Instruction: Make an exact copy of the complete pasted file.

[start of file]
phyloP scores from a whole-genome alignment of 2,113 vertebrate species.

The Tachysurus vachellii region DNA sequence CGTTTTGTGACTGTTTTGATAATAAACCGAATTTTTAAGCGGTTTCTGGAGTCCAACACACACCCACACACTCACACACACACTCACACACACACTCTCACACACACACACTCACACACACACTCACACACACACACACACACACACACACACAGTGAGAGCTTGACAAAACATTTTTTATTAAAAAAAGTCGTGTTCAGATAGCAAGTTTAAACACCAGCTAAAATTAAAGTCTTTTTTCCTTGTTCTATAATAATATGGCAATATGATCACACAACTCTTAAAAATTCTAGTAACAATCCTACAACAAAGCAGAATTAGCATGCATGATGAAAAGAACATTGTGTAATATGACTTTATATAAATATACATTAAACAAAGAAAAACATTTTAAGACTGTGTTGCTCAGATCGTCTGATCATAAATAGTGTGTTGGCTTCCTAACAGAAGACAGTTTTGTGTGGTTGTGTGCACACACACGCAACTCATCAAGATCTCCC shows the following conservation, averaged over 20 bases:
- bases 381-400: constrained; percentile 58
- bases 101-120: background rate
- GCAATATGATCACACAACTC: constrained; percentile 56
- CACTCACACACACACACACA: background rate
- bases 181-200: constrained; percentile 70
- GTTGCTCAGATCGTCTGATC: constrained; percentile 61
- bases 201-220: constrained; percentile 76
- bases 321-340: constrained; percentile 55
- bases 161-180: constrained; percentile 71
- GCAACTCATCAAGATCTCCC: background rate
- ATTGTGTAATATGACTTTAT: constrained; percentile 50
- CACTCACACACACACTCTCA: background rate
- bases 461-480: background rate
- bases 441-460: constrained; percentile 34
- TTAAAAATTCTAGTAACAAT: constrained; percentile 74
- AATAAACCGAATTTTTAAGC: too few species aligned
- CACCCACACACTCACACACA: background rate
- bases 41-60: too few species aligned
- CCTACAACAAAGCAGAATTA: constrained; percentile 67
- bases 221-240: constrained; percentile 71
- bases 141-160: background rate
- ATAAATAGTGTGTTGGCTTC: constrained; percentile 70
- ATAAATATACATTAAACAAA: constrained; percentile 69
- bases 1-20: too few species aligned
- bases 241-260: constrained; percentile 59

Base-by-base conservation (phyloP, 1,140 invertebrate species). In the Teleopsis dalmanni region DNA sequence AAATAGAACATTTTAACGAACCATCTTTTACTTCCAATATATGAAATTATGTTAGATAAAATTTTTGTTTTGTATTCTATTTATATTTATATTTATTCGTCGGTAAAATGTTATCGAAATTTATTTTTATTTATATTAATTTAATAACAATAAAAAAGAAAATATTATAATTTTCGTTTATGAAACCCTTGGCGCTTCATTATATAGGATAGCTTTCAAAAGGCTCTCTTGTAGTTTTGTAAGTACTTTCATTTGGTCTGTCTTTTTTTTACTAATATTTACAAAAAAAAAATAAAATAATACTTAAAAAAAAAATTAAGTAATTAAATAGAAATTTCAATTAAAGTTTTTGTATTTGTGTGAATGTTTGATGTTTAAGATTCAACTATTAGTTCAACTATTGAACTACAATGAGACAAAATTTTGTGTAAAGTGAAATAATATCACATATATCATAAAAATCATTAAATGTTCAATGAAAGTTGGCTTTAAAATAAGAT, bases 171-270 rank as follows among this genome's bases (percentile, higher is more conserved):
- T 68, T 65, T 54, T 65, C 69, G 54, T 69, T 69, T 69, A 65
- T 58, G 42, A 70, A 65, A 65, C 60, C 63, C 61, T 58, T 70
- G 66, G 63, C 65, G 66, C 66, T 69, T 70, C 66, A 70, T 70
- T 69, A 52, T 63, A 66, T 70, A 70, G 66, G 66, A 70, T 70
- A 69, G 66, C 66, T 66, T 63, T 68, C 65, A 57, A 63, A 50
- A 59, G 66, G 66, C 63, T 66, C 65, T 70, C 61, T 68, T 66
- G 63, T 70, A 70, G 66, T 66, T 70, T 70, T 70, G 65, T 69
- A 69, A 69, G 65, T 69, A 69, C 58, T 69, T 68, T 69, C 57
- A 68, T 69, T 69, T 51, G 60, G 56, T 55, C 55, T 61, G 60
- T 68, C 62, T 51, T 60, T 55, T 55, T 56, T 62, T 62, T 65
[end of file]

phyloP scores from a whole-genome alignment of 2,113 vertebrate species.

The Tachysurus vachellii region DNA sequence CGTTTTGTGACTGTTTTGATAATAAACCGAATTTTTAAGCGGTTTCTGGAGTCCAACACACACCCACACACTCACACACACACTCACACACACACTCTCACACACACACACTCACACACACACTCACACACACACACACACACACACACACACAGTGAGAGCTTGACAAAACATTTTTTATTAAAAAAAGTCGTGTTCAGATAGCAAGTTTAAACACCAGCTAAAATTAAAGTCTTTTTTCCTTGTTCTATAATAATATGGCAATATGATCACACAACTCTTAAAAATTCTAGTAACAATCCTACAACAAAGCAGAATTAGCATGCATGATGAAAAGAACATTGTGTAATATGACTTTATATAAATATACATTAAACAAAGAAAAACATTTTAAGACTGTGTTGCTCAGATCGTCTGATCATAAATAGTGTGTTGGCTTCCTAACAGAAGACAGTTTTGTGTGGTTGTGTGCACACACACGCAACTCATCAAGATCTCCC shows the following conservation, averaged over 20 bases:
- bases 381-400: constrained; percentile 58
- bases 101-120: background rate
- GCAATATGATCACACAACTC: constrained; percentile 56
- CACTCACACACACACACACA: background rate
- bases 181-200: constrained; percentile 70
- GTTGCTCAGATCGTCTGATC: constrained; percentile 61
- bases 201-220: constrained; percentile 76
- bases 321-340: constrained; percentile 55
- bases 161-180: constrained; percentile 71
- GCAACTCATCAAGATCTCCC: background rate
- ATTGTGTAATATGACTTTAT: constrained; percentile 50
- CACTCACACACACACTCTCA: background rate
- bases 461-480: background rate
- bases 441-460: constrained; percentile 34
- TTAAAAATTCTAGTAACAAT: constrained; percentile 74
- AATAAACCGAATTTTTAAGC: too few species aligned
- CACCCACACACTCACACACA: background rate
- bases 41-60: too few species aligned
- CCTACAACAAAGCAGAATTA: constrained; percentile 67
- bases 221-240: constrained; percentile 71
- bases 141-160: background rate
- ATAAATAGTGTGTTGGCTTC: constrained; percentile 70
- ATAAATATACATTAAACAAA: constrained; percentile 69
- bases 1-20: too few species aligned
- bases 241-260: constrained; percentile 59

Base-by-base conservation (phyloP, 1,140 invertebrate species). In the Teleopsis dalmanni region DNA sequence AAATAGAACATTTTAACGAACCATCTTTTACTTCCAATATATGAAATTATGTTAGATAAAATTTTTGTTTTGTATTCTATTTATATTTATATTTATTCGTCGGTAAAATGTTATCGAAATTTATTTTTATTTATATTAATTTAATAACAATAAAAAAGAAAATATTATAATTTTCGTTTATGAAACCCTTGGCGCTTCATTATATAGGATAGCTTTCAAAAGGCTCTCTTGTAGTTTTGTAAGTACTTTCATTTGGTCTGTCTTTTTTTTACTAATATTTACAAAAAAAAAATAAAATAATACTTAAAAAAAAAATTAAGTAATTAAATAGAAATTTCAATTAAAGTTTTTGTATTTGTGTGAATGTTTGATGTTTAAGATTCAACTATTAGTTCAACTATTGAACTACAATGAGACAAAATTTTGTGTAAAGTGAAATAATATCACATATATCATAAAAATCATTAAATGTTCAATGAAAGTTGGCTTTAAAATAAGAT, bases 171-270 rank as follows among this genome's bases (percentile, higher is more conserved):
- T 68, T 65, T 54, T 65, C 69, G 54, T 69, T 69, T 69, A 65
- T 58, G 42, A 70, A 65, A 65, C 60, C 63, C 61, T 58, T 70
- G 66, G 63, C 65, G 66, C 66, T 69, T 70, C 66, A 70, T 70
- T 69, A 52, T 63, A 66, T 70, A 70, G 66, G 66, A 70, T 70
- A 69, G 66, C 66, T 66, T 63, T 68, C 65, A 57, A 63, A 50
- A 59, G 66, G 66, C 63, T 66, C 65, T 70, C 61, T 68, T 66
- G 63, T 70, A 70, G 66, T 66, T 70, T 70, T 70, G 65, T 69
- A 69, A 69, G 65, T 69, A 69, C 58, T 69, T 68, T 69, C 57
- A 68, T 69, T 69, T 51, G 60, G 56, T 55, C 55, T 61, G 60
- T 68, C 62, T 51, T 60, T 55, T 55, T 56, T 62, T 62, T 65